Sec44AD overrides sec 28 to 43 C but does not override chapter VI. Therefore, current year losses & brought forward losses can be set off against deemed income. The same was held by ITAT, Pune in the case of DCIT v. Sunil M. Kankariya .
Mr. Y has turnover of Rs. 50,00,000 for the P.Y. 2019-20. He has declared profits at the rate of 8% amounting to Rs. 4,00,000. He has bought machinery worth Rs. 12,00,000 on 15/04/2019. He has loss from house property of Rs. 75,000. Can he deduct depreciation of Rs.1,80,000 (15% of Rs.12,00,000) and set off loss from the above profit of Rs.4,00,000?
No, depreciation shall not be reduced from the above profits. It is deemed that depreciation has been already claimed and allowed. The closing WDV as on 31/03/2020 shall be Rs. 10,20,000 (12,00,000 – 1,80,000).
Mr. Y shall be allowed to set off the loss of Rs. 75,000. The total income will be Rs.3,25,000 (4,00,000 – 75,000)
B.Is it mandatory for professionals opting for presumptive taxation to maintain books of account?
A very interesting issue is that if a professional who has opted presumptive system of taxation has to maintain books of account also.To resolve this issue firstly we have to see the provisions of section 44AA(1) of the Act.Sec 44AA reads as:
“44AA- (1) Every person carrying on legal, medical, engineering or architectural profession or the profession of accountancy or technical consultancy or interior decoration or any other profession as is notified by the Board in the Official Gazette shall keep and maintain such books of account and other documents as may enable the Assessing Officer to compute his total income in accordance with the provisions of this Act.
(2) Every person carrying on business or profession [not being a profession referred to in sub-section (1)] shall,—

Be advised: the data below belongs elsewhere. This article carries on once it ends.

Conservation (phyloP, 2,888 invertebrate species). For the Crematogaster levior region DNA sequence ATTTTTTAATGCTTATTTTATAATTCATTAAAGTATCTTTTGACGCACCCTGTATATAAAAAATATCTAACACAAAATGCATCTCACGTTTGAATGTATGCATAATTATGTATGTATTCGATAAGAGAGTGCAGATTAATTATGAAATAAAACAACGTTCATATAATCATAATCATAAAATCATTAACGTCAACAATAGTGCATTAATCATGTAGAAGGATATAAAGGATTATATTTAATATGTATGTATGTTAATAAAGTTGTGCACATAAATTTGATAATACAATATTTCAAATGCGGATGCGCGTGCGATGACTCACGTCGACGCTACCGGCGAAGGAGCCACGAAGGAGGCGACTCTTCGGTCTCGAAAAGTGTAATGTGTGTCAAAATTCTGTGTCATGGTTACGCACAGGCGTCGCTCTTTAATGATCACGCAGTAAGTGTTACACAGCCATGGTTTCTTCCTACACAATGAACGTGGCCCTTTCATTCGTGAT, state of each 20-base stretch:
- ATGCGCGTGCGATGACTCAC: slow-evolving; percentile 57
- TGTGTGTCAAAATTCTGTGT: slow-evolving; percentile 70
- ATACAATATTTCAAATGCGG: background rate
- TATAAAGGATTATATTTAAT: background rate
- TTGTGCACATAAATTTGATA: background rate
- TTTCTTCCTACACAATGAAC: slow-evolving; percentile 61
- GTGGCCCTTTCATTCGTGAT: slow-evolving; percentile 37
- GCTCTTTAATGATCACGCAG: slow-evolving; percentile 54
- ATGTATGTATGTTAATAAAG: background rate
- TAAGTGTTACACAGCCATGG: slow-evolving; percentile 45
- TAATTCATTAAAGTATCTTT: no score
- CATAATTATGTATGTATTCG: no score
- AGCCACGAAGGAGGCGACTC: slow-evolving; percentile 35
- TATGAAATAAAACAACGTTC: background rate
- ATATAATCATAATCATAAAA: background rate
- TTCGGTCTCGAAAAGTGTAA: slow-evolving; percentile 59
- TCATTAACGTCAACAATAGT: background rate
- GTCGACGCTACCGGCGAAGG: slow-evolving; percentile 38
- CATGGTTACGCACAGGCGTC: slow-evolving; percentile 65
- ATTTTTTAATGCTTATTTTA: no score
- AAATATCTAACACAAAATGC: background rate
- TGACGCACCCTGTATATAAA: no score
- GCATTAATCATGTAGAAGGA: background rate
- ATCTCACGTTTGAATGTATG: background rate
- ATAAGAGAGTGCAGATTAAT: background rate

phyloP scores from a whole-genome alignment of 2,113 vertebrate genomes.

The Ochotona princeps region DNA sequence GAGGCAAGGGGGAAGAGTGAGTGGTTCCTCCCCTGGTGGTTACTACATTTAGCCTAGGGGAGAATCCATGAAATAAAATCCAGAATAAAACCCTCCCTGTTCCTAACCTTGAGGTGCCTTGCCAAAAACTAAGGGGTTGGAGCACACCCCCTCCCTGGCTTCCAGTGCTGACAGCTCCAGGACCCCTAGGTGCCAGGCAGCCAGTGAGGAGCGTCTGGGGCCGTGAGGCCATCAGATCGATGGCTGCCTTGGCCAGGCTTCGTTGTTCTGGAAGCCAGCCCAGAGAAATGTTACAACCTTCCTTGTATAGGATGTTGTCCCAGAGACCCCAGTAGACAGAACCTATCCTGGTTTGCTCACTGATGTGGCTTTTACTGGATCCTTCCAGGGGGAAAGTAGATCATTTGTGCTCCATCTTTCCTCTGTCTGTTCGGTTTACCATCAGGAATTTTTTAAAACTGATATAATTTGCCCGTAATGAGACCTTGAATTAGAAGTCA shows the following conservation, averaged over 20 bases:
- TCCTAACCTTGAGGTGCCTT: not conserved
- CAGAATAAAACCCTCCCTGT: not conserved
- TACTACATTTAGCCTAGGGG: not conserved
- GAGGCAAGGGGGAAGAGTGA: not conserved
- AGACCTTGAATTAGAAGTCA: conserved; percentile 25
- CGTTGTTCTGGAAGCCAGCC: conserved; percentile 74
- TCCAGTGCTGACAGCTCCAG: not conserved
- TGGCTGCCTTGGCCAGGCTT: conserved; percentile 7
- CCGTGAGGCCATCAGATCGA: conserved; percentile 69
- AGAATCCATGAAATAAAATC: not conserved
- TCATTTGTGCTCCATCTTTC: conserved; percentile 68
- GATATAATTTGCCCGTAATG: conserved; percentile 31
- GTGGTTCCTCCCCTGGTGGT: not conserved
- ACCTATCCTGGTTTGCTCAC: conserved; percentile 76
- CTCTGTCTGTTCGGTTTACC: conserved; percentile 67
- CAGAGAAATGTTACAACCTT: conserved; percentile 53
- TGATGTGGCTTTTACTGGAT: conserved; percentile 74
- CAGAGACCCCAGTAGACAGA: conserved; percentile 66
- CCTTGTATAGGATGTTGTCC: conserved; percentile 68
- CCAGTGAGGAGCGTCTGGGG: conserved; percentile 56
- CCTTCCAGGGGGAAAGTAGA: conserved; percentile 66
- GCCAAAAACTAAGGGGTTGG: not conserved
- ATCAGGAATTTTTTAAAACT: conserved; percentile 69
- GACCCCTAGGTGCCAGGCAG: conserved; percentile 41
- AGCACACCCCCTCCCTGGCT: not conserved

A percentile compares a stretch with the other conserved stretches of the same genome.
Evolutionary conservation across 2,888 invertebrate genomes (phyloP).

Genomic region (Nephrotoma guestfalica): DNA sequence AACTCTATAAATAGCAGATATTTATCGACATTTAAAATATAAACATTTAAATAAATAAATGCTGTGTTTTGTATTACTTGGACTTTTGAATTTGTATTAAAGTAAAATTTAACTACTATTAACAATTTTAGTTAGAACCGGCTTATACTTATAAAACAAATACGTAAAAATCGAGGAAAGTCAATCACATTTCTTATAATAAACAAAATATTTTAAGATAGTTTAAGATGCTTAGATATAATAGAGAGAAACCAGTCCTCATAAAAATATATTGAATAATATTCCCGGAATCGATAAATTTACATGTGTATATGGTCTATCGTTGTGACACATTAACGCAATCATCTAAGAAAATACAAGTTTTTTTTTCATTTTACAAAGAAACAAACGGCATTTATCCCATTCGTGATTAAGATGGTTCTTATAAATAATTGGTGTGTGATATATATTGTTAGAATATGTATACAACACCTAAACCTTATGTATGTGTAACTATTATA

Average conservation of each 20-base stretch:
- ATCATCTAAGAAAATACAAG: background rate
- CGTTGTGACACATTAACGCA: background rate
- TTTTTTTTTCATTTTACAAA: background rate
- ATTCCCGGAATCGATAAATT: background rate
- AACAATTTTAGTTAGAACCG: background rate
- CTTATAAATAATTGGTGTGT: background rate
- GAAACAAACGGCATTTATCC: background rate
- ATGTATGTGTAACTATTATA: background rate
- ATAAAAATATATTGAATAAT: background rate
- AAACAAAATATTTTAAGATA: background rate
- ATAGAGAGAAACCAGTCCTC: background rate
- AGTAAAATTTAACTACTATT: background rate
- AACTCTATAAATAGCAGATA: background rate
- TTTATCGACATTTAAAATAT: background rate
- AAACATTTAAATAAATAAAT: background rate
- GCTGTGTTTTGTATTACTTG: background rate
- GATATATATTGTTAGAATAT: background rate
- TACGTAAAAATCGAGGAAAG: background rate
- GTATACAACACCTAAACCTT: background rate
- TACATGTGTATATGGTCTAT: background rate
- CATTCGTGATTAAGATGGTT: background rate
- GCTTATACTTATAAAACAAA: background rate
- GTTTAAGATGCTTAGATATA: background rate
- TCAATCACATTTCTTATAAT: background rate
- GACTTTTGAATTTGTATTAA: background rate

(i) if his income from business or profession exceeds one lakh twenty thousand rupees or his total sales, turnover or gross receipts, as the case may be, in business or profession exceed or exceeds ten lakh rupees in any one of the three years immediately preceding the previous year; or
(ii) where the business or profession is newly set up in any previous year, if his income from business or profession is likely to exceed one lakh twenty thousand rupees or his total sales, turnover or gross receipts, as the case may be, in business or profession are or is likely to exceed ten lakh rupees, during such previous year; or
(iii) where the profits and gains from the business are deemed to be the profits and gains of the assessee under section 44AE or section 44BB or section 44BBB, as the case may be, and the assessee has claimed his income to be lower than the profits or gains so deemed to be the profits and gains of his business, as the case may be, during such previous year; or
(iv) where the provisions of sub-section (4) of section 44AD are applicable in his case and his income exceeds the maximum amount which is not chargeable to income-tax in any previous year,